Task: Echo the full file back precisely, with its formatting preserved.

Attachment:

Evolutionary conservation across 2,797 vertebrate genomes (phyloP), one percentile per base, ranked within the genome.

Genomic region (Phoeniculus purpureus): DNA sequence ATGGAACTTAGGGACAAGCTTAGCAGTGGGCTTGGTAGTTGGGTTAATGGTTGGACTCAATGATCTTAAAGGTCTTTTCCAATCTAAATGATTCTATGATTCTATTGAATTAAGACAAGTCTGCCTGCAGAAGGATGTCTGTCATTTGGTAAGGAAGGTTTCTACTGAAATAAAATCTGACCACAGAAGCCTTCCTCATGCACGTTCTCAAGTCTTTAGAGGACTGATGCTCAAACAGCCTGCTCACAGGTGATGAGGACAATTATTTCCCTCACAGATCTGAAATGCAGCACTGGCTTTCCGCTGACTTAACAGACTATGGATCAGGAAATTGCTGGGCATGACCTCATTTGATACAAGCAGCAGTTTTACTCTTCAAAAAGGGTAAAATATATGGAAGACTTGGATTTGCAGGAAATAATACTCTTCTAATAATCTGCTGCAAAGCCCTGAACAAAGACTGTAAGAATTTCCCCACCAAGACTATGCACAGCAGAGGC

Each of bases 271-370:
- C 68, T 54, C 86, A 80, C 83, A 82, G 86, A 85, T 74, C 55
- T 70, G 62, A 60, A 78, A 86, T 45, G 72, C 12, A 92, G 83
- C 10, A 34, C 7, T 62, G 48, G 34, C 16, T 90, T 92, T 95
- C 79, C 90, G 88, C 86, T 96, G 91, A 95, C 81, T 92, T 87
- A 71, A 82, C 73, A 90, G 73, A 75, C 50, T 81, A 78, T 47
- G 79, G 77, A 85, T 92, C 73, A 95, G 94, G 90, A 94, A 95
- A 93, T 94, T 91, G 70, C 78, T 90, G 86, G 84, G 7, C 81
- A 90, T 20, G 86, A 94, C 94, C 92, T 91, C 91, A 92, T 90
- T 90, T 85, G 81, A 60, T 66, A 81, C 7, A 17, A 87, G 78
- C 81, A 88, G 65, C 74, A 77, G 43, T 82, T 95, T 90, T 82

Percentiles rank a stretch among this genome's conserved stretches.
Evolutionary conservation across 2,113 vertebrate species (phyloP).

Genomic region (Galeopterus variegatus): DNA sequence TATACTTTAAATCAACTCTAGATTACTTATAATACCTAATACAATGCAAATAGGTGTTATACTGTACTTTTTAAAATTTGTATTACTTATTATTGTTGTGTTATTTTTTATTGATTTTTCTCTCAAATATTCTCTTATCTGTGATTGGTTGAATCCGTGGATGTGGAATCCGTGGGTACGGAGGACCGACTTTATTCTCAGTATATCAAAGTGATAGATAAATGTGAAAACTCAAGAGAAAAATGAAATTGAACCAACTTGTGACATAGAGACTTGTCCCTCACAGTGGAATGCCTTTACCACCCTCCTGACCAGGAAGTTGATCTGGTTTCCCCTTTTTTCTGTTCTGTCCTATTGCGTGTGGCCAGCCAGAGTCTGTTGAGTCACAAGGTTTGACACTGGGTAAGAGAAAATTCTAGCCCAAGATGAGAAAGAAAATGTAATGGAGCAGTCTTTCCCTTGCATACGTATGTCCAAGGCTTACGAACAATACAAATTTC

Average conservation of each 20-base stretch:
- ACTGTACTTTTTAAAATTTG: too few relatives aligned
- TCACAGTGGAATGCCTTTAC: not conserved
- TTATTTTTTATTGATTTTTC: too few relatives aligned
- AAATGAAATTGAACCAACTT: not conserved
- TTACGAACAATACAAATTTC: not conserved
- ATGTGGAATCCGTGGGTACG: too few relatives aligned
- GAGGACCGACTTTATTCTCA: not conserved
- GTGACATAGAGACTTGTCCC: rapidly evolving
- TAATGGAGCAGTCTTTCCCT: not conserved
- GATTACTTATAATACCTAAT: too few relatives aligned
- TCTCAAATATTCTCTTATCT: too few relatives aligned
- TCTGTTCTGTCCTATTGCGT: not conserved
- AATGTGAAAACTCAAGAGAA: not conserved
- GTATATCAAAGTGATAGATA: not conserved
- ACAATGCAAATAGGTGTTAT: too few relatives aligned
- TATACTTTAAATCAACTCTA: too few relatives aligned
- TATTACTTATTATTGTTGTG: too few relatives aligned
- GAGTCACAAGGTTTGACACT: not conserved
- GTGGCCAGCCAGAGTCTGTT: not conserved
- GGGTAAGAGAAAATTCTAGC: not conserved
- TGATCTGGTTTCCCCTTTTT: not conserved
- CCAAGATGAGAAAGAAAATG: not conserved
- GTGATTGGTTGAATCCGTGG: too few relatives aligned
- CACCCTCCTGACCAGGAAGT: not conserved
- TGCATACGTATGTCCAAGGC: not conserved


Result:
Evolutionary conservation across 2,797 vertebrate genomes (phyloP), one percentile per base, ranked within the genome.

Genomic region (Phoeniculus purpureus): DNA sequence ATGGAACTTAGGGACAAGCTTAGCAGTGGGCTTGGTAGTTGGGTTAATGGTTGGACTCAATGATCTTAAAGGTCTTTTCCAATCTAAATGATTCTATGATTCTATTGAATTAAGACAAGTCTGCCTGCAGAAGGATGTCTGTCATTTGGTAAGGAAGGTTTCTACTGAAATAAAATCTGACCACAGAAGCCTTCCTCATGCACGTTCTCAAGTCTTTAGAGGACTGATGCTCAAACAGCCTGCTCACAGGTGATGAGGACAATTATTTCCCTCACAGATCTGAAATGCAGCACTGGCTTTCCGCTGACTTAACAGACTATGGATCAGGAAATTGCTGGGCATGACCTCATTTGATACAAGCAGCAGTTTTACTCTTCAAAAAGGGTAAAATATATGGAAGACTTGGATTTGCAGGAAATAATACTCTTCTAATAATCTGCTGCAAAGCCCTGAACAAAGACTGTAAGAATTTCCCCACCAAGACTATGCACAGCAGAGGC

Each of bases 271-370:
- C 68, T 54, C 86, A 80, C 83, A 82, G 86, A 85, T 74, C 55
- T 70, G 62, A 60, A 78, A 86, T 45, G 72, C 12, A 92, G 83
- C 10, A 34, C 7, T 62, G 48, G 34, C 16, T 90, T 92, T 95
- C 79, C 90, G 88, C 86, T 96, G 91, A 95, C 81, T 92, T 87
- A 71, A 82, C 73, A 90, G 73, A 75, C 50, T 81, A 78, T 47
- G 79, G 77, A 85, T 92, C 73, A 95, G 94, G 90, A 94, A 95
- A 93, T 94, T 91, G 70, C 78, T 90, G 86, G 84, G 7, C 81
- A 90, T 20, G 86, A 94, C 94, C 92, T 91, C 91, A 92, T 90
- T 90, T 85, G 81, A 60, T 66, A 81, C 7, A 17, A 87, G 78
- C 81, A 88, G 65, C 74, A 77, G 43, T 82, T 95, T 90, T 82

Percentiles rank a stretch among this genome's conserved stretches.
Evolutionary conservation across 2,113 vertebrate species (phyloP).

Genomic region (Galeopterus variegatus): DNA sequence TATACTTTAAATCAACTCTAGATTACTTATAATACCTAATACAATGCAAATAGGTGTTATACTGTACTTTTTAAAATTTGTATTACTTATTATTGTTGTGTTATTTTTTATTGATTTTTCTCTCAAATATTCTCTTATCTGTGATTGGTTGAATCCGTGGATGTGGAATCCGTGGGTACGGAGGACCGACTTTATTCTCAGTATATCAAAGTGATAGATAAATGTGAAAACTCAAGAGAAAAATGAAATTGAACCAACTTGTGACATAGAGACTTGTCCCTCACAGTGGAATGCCTTTACCACCCTCCTGACCAGGAAGTTGATCTGGTTTCCCCTTTTTTCTGTTCTGTCCTATTGCGTGTGGCCAGCCAGAGTCTGTTGAGTCACAAGGTTTGACACTGGGTAAGAGAAAATTCTAGCCCAAGATGAGAAAGAAAATGTAATGGAGCAGTCTTTCCCTTGCATACGTATGTCCAAGGCTTACGAACAATACAAATTTC

Average conservation of each 20-base stretch:
- ACTGTACTTTTTAAAATTTG: too few relatives aligned
- TCACAGTGGAATGCCTTTAC: not conserved
- TTATTTTTTATTGATTTTTC: too few relatives aligned
- AAATGAAATTGAACCAACTT: not conserved
- TTACGAACAATACAAATTTC: not conserved
- ATGTGGAATCCGTGGGTACG: too few relatives aligned
- GAGGACCGACTTTATTCTCA: not conserved
- GTGACATAGAGACTTGTCCC: rapidly evolving
- TAATGGAGCAGTCTTTCCCT: not conserved
- GATTACTTATAATACCTAAT: too few relatives aligned
- TCTCAAATATTCTCTTATCT: too few relatives aligned
- TCTGTTCTGTCCTATTGCGT: not conserved
- AATGTGAAAACTCAAGAGAA: not conserved
- GTATATCAAAGTGATAGATA: not conserved
- ACAATGCAAATAGGTGTTAT: too few relatives aligned
- TATACTTTAAATCAACTCTA: too few relatives aligned
- TATTACTTATTATTGTTGTG: too few relatives aligned
- GAGTCACAAGGTTTGACACT: not conserved
- GTGGCCAGCCAGAGTCTGTT: not conserved
- GGGTAAGAGAAAATTCTAGC: not conserved
- TGATCTGGTTTCCCCTTTTT: not conserved
- CCAAGATGAGAAAGAAAATG: not conserved
- GTGATTGGTTGAATCCGTGG: too few relatives aligned
- CACCCTCCTGACCAGGAAGT: not conserved
- TGCATACGTATGTCCAAGGC: not conserved